I'd leave it empty!
Wikipedia defines composers as:
A composer [...] is a person who creates music.
It goes on to note that the term is most often used in the context of Western 'classical' music, but that's still a pretty broad definition! As such, it would apply to contemporary genres as well.
Here's a case where your music player software could trip you up. You could legitimately enter song writers into the tag field, and software could, assuming the use of the tag exclusively for classical compisitions, give you some very strange entries when you browse your classical composers.
It comes down to how you want to browse your library. If you really require the original song writer of a piece, and that is different to the artist (performer) or the piece, you could use composer for this, but choose your music player judiciously.
Years and dates
DATE (depending on the tagging format) is an interesting one because there are so many different timestamps you could pick for any one track. Should it be the year the track was recorded? Should it be the year its containing release was released? In the case of re-masters, should it be the original recording year of the track? That might help you navigate your collection best.
ID3v2.4 itself defines three different timestamp fields pertinent to this:
- Original release time
- Recording time
- Release time
TDRC is the commonly used one and the one used by default by most software, so I suggest storing the date that makes sense to you (original or re-release) there.
Then there's the formatting of the date. Traditionally this would just be the year. But there's no reason why a given day couldn't be provided in an appropriate format. This opens up more questions - is 10/04/2014 the tenth of April or the fourth of October? That would depend on whether you live in the States or not... But again this is not defined de jure, so music transferred between collection to collection could be misinterpreted.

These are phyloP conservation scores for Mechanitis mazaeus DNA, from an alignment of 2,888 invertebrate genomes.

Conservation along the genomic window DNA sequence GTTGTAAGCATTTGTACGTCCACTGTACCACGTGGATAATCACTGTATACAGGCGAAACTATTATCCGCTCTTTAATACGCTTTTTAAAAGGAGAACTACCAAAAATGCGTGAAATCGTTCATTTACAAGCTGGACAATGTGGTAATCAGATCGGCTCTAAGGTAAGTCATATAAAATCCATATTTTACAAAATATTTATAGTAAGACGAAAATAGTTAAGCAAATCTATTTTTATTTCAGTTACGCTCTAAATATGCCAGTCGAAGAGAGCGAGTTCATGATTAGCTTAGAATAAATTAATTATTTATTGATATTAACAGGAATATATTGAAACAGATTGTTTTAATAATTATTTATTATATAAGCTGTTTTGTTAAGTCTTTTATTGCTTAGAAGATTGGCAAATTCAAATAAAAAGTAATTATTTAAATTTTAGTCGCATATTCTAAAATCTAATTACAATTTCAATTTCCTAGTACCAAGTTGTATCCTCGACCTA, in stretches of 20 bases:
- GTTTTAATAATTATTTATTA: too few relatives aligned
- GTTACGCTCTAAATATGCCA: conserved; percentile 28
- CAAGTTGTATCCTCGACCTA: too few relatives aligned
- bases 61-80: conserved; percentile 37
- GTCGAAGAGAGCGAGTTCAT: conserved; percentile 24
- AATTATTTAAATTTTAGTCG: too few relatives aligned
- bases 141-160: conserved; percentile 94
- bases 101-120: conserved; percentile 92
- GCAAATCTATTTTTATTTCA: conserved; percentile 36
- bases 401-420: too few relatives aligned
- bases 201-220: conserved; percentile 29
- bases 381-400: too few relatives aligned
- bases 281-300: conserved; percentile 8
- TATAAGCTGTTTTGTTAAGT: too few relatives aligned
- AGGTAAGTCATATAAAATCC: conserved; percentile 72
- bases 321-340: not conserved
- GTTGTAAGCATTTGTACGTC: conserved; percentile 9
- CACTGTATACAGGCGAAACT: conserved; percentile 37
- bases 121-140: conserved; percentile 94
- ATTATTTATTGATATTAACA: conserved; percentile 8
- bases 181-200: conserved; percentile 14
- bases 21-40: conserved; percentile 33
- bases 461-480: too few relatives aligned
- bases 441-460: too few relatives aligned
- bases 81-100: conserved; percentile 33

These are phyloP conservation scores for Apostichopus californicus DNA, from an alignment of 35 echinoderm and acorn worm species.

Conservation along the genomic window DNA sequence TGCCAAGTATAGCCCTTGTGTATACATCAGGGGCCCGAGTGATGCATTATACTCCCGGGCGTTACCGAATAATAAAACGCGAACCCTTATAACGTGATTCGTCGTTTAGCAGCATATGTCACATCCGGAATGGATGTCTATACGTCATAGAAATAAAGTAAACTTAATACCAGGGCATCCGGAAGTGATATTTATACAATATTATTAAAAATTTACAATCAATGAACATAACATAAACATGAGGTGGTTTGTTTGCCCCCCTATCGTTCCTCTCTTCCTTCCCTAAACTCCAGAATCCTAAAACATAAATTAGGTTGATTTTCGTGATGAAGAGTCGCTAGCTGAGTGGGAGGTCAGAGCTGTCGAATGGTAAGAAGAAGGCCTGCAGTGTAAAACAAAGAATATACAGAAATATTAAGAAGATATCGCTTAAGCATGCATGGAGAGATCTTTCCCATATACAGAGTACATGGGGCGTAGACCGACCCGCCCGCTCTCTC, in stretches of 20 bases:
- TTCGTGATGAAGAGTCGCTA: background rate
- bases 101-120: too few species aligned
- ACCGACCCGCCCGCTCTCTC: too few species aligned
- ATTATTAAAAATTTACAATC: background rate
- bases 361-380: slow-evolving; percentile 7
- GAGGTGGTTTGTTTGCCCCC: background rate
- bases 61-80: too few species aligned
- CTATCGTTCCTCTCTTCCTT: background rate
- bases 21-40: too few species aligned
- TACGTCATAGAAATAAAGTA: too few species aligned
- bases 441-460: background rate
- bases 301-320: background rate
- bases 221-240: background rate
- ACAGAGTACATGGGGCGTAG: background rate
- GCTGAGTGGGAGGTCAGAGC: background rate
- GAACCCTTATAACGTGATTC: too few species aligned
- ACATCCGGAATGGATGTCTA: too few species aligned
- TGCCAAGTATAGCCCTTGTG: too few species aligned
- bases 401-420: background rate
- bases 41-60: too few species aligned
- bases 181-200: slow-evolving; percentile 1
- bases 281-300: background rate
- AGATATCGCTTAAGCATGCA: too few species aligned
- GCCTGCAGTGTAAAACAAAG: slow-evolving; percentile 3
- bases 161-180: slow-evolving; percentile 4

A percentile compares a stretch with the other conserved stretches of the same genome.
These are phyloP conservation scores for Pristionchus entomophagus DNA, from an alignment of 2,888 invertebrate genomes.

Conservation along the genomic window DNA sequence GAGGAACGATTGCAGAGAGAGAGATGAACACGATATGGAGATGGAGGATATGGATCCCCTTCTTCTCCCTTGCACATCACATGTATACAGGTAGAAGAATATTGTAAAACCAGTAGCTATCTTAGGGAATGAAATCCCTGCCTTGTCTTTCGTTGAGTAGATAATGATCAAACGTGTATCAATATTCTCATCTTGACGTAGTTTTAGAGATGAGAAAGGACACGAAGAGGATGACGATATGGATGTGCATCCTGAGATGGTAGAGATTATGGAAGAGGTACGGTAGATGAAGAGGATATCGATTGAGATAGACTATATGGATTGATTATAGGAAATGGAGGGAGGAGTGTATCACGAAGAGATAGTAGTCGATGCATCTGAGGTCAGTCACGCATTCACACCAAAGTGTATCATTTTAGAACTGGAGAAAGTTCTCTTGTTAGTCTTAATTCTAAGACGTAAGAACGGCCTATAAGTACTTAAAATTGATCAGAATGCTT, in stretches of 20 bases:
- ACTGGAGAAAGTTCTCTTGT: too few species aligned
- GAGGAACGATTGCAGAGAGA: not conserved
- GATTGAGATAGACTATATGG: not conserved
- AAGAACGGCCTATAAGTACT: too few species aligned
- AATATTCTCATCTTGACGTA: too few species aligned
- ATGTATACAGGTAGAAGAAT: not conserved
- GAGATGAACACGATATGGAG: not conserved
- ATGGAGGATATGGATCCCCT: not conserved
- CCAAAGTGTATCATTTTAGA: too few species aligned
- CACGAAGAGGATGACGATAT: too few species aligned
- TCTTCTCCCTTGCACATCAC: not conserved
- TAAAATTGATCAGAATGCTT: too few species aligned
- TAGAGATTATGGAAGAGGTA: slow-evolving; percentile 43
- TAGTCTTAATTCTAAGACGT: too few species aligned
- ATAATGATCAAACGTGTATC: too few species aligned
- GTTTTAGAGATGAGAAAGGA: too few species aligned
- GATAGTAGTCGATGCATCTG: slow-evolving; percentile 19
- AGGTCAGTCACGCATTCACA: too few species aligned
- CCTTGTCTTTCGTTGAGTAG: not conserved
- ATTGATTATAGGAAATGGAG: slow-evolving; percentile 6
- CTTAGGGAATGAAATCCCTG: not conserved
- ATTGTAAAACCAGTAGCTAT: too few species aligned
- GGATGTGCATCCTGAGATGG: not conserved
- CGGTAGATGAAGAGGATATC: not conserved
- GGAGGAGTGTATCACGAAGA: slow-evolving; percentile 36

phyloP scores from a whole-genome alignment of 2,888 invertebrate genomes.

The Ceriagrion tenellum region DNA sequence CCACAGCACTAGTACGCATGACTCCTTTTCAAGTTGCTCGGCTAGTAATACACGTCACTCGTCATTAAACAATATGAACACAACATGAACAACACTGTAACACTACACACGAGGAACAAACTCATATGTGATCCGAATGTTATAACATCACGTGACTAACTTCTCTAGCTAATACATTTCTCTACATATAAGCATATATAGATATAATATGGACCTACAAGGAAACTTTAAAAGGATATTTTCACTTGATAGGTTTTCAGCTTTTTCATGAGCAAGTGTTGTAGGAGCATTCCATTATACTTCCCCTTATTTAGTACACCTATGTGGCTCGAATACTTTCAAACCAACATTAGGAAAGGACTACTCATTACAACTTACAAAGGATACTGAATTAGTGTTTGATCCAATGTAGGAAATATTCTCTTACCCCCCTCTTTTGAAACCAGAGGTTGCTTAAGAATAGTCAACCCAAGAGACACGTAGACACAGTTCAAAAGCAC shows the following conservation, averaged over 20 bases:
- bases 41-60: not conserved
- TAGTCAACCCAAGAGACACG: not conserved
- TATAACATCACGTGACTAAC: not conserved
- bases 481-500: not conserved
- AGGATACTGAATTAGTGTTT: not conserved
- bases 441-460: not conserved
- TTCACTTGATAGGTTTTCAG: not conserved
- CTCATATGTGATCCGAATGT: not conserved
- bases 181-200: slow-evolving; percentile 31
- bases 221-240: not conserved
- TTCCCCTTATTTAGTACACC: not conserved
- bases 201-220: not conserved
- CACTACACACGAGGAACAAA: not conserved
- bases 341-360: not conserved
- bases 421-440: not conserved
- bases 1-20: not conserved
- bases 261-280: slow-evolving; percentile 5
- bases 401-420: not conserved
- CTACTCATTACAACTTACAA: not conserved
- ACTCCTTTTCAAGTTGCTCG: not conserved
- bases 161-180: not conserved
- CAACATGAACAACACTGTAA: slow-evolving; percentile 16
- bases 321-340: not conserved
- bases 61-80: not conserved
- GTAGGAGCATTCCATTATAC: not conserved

Genres, and the dangers of prescriptive tag schemes
The previous examples of mis-used tags could generally be put down to mistakes, confusion about the purpose of a tag field or the simple absence of a field to store an otherwise important piece of data.
But even in the post-modern world of digital music, there's space for a good old Ivory Tower. The original version of ID3 pre-defined eighty genres which were supposed to cover all past and future music. This was later enlarged to a set of 148 genres, but the point was that this level of prescriptive standardisation was never going to stand the test of time.
The writers of the ID3 specifications realised trying to guess all the future musical genres in the world would never work, so for ID3v2 and onward they allowed free text genres.
Maybe the lesson from the genre debacle was that pre-defining tag values, setting what they should be de jure, was a step too far.
Pre-defining tag fields, on the other hand, is both useful and necessary to avoid inconsistency and incompatibility between software. That's where you want de jure standardisation!
Thanks to KeithBurtis for the image above.